Newham’s Rich Musical History – The Stax Volt Review

We’re back at the Upper Cut Club in Forest Gate for this week’s musical history lesson.

On Saturday, March 18th 1967, the Uppercut was visited by the amazing Stax Volt review.

Stax Records began as a small local record label in Memphis in 1957 by Jim Stewart and Estelle Axton. Their intention was to  take advantage of the huge untapped talent of the African American singers in the Southern states of America.

At the time black musicians could perform almost anywhere but were usually forbidden from sitting in the audience in most venues. The races, particularly in the southern states, were strictly segregated. Often the slightest offence caused to a white person could result in violence – even death (look up the history of the song Strange Fruit).

Against this background, Stax records had a mixed race house band, Booker T and the MGs, who played on almost all their hit records – sometimes recording 4 or 5 tunes a day.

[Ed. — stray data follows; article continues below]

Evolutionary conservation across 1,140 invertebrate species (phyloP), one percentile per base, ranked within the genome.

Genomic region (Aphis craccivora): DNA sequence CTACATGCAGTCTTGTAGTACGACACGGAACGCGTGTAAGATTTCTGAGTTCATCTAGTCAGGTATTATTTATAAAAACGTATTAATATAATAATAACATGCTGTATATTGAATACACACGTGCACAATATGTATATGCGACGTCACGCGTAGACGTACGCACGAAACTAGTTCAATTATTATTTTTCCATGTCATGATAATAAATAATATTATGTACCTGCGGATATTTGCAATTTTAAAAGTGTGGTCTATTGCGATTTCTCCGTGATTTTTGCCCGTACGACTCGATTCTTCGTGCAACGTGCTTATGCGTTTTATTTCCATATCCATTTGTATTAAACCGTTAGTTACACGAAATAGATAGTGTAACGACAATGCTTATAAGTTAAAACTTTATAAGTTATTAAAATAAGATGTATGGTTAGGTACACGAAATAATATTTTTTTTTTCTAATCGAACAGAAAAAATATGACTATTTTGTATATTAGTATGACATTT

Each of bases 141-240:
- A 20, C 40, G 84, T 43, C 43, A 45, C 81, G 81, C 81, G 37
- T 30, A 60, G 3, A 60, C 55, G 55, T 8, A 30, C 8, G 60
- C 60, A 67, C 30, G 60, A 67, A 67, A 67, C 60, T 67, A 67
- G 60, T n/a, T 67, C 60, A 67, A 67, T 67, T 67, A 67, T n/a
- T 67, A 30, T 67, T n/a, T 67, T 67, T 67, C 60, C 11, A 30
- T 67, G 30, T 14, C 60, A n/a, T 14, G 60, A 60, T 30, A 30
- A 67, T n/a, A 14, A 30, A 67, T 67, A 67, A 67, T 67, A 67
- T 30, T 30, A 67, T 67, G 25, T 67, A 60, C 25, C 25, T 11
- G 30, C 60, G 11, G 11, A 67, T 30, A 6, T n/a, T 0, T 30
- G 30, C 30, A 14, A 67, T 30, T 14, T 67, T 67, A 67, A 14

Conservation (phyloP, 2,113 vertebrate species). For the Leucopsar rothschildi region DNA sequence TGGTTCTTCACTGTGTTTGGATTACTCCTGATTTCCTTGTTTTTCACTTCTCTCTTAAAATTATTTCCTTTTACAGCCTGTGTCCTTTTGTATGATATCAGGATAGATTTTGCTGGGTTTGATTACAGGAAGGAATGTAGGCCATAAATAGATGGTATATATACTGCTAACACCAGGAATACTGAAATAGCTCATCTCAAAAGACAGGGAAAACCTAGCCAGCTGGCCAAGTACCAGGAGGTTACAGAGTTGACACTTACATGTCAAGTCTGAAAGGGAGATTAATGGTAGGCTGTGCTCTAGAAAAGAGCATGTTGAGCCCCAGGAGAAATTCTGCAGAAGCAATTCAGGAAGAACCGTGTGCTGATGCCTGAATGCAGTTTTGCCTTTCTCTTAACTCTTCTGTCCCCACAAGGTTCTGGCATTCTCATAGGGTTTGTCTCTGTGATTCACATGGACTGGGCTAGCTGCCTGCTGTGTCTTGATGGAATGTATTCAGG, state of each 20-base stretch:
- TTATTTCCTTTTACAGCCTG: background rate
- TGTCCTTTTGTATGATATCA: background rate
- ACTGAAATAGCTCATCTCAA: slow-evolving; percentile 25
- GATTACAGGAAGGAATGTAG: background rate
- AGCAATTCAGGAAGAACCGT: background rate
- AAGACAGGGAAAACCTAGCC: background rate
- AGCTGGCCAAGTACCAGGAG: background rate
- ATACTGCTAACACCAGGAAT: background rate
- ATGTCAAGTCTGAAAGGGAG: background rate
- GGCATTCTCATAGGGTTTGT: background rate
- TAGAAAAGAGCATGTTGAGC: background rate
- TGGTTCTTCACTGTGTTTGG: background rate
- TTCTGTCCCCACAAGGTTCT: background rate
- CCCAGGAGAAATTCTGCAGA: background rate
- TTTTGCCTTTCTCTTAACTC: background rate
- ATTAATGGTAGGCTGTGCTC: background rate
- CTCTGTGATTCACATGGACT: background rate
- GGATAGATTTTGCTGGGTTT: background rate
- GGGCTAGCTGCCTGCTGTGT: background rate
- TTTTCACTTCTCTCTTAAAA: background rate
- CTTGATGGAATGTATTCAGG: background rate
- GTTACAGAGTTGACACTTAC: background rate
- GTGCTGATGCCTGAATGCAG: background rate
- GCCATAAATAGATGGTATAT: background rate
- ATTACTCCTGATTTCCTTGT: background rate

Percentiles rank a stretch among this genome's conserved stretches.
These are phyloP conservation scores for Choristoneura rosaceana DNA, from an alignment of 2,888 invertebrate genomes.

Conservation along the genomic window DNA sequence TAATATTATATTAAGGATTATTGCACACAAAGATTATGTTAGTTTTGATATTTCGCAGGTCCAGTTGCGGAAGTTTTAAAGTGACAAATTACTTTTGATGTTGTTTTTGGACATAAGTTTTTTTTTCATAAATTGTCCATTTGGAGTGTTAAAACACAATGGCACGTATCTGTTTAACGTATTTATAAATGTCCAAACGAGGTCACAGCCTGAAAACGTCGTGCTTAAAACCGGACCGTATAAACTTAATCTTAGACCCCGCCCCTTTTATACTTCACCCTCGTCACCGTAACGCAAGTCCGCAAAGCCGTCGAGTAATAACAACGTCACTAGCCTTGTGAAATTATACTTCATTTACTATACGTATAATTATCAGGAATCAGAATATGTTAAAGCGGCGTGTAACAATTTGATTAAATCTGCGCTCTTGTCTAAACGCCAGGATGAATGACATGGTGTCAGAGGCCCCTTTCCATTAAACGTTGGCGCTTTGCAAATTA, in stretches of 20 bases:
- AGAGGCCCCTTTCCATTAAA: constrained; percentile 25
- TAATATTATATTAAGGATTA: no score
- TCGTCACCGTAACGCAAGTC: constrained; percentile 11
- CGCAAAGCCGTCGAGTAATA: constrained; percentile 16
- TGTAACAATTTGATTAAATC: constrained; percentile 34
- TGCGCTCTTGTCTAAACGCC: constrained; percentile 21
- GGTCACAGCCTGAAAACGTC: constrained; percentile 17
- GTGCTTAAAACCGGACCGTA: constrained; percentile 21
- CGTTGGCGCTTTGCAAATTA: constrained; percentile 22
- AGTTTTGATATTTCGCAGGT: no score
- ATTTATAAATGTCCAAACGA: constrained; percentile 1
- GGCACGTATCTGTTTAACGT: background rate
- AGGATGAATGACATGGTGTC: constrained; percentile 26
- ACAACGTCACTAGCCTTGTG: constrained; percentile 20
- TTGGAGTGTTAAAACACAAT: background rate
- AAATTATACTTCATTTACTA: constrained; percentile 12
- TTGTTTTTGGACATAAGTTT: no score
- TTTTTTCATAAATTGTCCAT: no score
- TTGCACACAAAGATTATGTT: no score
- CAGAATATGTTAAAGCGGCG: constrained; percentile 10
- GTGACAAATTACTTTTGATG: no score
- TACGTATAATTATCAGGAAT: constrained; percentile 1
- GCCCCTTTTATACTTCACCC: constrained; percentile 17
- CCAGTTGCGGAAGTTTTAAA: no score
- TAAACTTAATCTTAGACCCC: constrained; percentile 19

In 1967, the Stax Volt Revue took to the road in Europe, motivated by the huge following the music enjoyed in Europe and the more liberal racial atmosphere here.

They became one of the biggest labels in the USA, boasting artist such as Sam and Dave and Otis Redding. You should definitely check out their music if you haven’t already. Here’s Otis Redding himself the day he played in Forest Gate.

The Revue had a very fixed format – first Booker T and the MGs came on stage, then, after playing their hit Green Onions, they were joined by their sax section, Mar-Keys. Now the band was in place – the singers came on one by one, performed a couple of songs, then left. The whole show is a well rehearsed and very slick 1 hour long. We could all learn a great deal from the professionalism and readiness of these superb musicians – no faffing about between songs just hit after hit….

A couple of weeks later the same review took place in Norway and it was filmed for tv – you can watch the whole show below.

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